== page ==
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THU0389 Erythema over the joint may help to distinguish familial mediterranean fever from other rheumatologic conditions
  1. S. Ugurlu,
  2. F. Mehmedali,
  3. F. Nalci,
  4. A. Gurbuz,
  5. B. Canbay,
  6. Y. Sengul,
  7. G. Hatemi,
  8. H. Ozdogan
  1. Department of Medicine, Division of Rheumatology, Cerrahpasa Medical Faculty, University of Istanbul, Istanbul, Turkey

Abstract

Background Familial Mediterranean fever (FMF) is a clinical diagnosis and depends mainly on disease history of recurrent attacks of serositis. A history of recurrent arthritis with erythema over the involved joint (red arthritis) is considered an important feature of FMF and used as a tool in the clinic to distinguish it from other rheumatologic conditions.

Objectives The aim of this study is to determine whether history of erythema over the joint would predict FMF compared to diseased controls.

Methods We surveyed patients with FMF (n=100; M, F), gout (n=16), ankylosing spondylitis (AS) (n=55), inflammatory bowel disease (IBD), (n=51) rheumatoid arthritis (RA) (n=70), Behçet’s syndrome (BS) (n=50) and systemic lupus erythematosus (SLE) (n=50) followed in our rheumatology outpatient clinics. Only those who had joint involvement were analyzed. We used a 20-item questionnaire that sought details of joint involvement. All patients were shown a picture of erythema over the joint to confirm if they had experienced a similar condition.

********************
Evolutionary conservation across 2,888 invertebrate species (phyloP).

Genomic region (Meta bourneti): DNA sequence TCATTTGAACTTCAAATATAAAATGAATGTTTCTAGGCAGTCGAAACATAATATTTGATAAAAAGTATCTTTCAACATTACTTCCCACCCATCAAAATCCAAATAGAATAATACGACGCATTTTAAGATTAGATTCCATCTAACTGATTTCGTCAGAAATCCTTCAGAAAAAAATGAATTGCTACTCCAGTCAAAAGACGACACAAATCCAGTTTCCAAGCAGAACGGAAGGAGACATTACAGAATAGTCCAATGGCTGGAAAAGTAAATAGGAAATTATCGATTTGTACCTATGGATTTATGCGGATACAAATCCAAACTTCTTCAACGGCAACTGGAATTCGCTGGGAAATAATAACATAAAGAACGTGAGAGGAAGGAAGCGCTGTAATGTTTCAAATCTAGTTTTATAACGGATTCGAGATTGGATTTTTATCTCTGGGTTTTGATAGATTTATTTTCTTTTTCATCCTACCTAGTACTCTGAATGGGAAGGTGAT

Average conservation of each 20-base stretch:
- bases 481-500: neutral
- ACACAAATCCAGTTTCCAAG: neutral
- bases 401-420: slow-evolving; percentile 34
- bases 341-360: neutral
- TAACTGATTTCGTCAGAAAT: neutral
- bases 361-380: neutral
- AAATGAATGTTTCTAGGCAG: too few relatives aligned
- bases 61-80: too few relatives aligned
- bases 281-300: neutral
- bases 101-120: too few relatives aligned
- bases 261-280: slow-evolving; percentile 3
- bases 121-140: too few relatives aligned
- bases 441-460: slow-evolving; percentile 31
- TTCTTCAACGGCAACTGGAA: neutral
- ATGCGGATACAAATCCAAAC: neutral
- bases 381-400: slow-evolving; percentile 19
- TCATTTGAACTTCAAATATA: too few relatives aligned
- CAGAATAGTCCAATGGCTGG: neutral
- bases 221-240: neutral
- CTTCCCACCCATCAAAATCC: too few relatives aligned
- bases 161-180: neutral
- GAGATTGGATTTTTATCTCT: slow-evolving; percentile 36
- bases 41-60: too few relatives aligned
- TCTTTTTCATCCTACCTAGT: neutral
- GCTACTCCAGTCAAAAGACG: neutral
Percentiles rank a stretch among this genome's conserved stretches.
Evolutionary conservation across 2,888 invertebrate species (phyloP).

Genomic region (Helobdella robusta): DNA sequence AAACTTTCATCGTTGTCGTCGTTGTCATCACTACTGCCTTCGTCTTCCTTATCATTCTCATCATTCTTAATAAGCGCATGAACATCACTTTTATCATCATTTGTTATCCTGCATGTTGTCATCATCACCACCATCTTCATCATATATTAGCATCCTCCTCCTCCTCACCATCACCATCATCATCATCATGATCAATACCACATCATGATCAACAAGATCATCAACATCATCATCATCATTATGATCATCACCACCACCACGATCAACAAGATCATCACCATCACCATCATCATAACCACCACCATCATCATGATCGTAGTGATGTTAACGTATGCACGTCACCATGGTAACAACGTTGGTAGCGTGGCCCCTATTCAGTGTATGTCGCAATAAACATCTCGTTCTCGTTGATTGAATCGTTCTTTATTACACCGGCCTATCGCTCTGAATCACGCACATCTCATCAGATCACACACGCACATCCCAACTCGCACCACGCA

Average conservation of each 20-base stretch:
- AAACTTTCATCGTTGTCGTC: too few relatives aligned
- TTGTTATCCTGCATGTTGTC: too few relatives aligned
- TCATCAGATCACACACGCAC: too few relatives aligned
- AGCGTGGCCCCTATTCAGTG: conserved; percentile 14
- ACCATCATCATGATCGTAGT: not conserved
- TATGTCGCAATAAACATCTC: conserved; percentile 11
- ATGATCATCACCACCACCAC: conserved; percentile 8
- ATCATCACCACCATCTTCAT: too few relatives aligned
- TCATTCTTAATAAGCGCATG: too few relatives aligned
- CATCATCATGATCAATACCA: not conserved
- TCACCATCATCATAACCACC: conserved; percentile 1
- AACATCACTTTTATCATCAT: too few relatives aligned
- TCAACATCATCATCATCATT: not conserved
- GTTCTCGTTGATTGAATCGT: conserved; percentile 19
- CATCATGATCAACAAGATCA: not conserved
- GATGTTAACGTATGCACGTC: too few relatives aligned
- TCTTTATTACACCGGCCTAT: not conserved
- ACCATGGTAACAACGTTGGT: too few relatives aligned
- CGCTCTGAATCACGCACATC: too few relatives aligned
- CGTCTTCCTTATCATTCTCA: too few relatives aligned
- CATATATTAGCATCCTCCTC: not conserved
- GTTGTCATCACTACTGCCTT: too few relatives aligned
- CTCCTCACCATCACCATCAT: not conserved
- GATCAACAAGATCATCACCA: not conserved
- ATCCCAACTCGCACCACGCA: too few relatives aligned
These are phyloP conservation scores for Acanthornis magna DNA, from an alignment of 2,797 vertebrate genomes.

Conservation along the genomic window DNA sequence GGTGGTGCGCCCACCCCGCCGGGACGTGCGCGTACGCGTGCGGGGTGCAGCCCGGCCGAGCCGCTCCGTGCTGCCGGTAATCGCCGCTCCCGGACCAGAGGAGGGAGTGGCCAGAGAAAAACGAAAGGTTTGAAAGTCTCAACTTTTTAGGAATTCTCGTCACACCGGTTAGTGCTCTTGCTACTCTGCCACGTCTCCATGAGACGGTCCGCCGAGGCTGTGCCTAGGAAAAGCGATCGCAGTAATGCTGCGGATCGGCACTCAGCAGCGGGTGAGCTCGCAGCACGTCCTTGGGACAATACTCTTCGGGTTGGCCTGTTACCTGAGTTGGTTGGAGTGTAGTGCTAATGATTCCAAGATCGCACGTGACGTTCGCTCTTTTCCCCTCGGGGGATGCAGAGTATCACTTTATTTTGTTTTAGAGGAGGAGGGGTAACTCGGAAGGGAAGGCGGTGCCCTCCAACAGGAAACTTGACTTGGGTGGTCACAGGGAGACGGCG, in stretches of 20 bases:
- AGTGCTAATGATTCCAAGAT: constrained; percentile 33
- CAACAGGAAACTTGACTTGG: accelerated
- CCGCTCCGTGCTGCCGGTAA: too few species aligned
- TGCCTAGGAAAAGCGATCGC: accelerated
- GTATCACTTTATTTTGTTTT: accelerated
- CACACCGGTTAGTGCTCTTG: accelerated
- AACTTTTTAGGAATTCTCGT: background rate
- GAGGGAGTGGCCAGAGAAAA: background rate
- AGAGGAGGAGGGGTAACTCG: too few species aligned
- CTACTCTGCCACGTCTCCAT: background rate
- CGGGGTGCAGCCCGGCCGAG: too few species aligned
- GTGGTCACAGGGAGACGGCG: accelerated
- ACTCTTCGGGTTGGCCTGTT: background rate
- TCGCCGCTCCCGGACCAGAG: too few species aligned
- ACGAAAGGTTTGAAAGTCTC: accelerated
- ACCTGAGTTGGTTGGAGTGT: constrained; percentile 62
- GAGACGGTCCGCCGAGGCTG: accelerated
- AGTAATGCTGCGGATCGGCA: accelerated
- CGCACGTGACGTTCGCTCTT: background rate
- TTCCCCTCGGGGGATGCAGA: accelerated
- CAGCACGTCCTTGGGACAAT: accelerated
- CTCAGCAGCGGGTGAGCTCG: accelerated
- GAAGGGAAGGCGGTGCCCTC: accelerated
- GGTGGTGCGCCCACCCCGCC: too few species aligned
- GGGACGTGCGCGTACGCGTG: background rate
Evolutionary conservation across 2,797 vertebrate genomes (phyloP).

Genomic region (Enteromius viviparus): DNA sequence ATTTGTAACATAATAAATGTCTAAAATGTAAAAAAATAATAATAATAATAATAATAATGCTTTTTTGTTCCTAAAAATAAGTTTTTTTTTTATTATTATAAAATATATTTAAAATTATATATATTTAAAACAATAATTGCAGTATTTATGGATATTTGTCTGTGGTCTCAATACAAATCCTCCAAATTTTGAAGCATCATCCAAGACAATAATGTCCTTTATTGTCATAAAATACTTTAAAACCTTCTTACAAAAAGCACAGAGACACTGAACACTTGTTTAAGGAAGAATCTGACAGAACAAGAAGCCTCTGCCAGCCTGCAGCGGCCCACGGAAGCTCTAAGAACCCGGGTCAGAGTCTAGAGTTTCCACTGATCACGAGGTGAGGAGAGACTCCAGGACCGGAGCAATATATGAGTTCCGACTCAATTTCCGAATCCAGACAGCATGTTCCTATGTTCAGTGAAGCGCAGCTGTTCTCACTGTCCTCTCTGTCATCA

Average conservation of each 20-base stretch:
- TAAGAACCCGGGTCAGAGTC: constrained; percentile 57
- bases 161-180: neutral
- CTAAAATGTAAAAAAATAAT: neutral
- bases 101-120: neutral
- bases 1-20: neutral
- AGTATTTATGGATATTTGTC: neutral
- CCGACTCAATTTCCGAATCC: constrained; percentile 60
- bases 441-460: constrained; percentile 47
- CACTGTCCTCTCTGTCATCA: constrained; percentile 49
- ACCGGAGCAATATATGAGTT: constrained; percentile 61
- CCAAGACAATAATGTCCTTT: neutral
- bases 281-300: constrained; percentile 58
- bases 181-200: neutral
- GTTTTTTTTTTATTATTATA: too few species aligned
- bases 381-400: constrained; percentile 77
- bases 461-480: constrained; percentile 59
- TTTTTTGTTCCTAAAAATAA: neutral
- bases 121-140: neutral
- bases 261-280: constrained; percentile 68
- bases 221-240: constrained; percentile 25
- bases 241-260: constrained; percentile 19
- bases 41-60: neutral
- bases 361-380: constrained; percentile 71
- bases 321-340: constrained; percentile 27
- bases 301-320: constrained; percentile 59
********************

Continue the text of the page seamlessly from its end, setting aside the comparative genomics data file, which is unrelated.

Results Demographic features and the number of patients with a history of erythema over the joint in each group are given in the Table. Erythema over the joint predicted a diagnosis of FMF compared to overall controls which included BS, SLE, RA, AS,IBD and gout with an odds ratio of 2.5 (95% CI 1.3-4.7) (p=0.002). When the odds ratio was calculated for each control group, erythema over the joint discriminated FMF from AS OR=3.2 (95% CI 1.2-9.0) (p=0.04) and RA OR=4.9 (95% CI 2.3-10.8) (p=0.001). If history of red arthritis with an onset before the age of 20 is considered, an OR of 22.8 (95% CI 8.8-61) is obtained, giving a sensitivity of 79.4% and a specificity of 85.4% for the diagnosis of FMF

Table 1. Demographic characteristics and erythema over the joint frequency among the study groups

Conclusions History of erythema over the joint (red arthritis) may discriminate FMF arthritis from certain arthritidies. The sensitivity and specificity improves significantly if age of onset of red arthritis is taken into consideration. This observation should be improved by including a control group consisting of other periodic fever syndromes.

Disclosure of Interest None Declared

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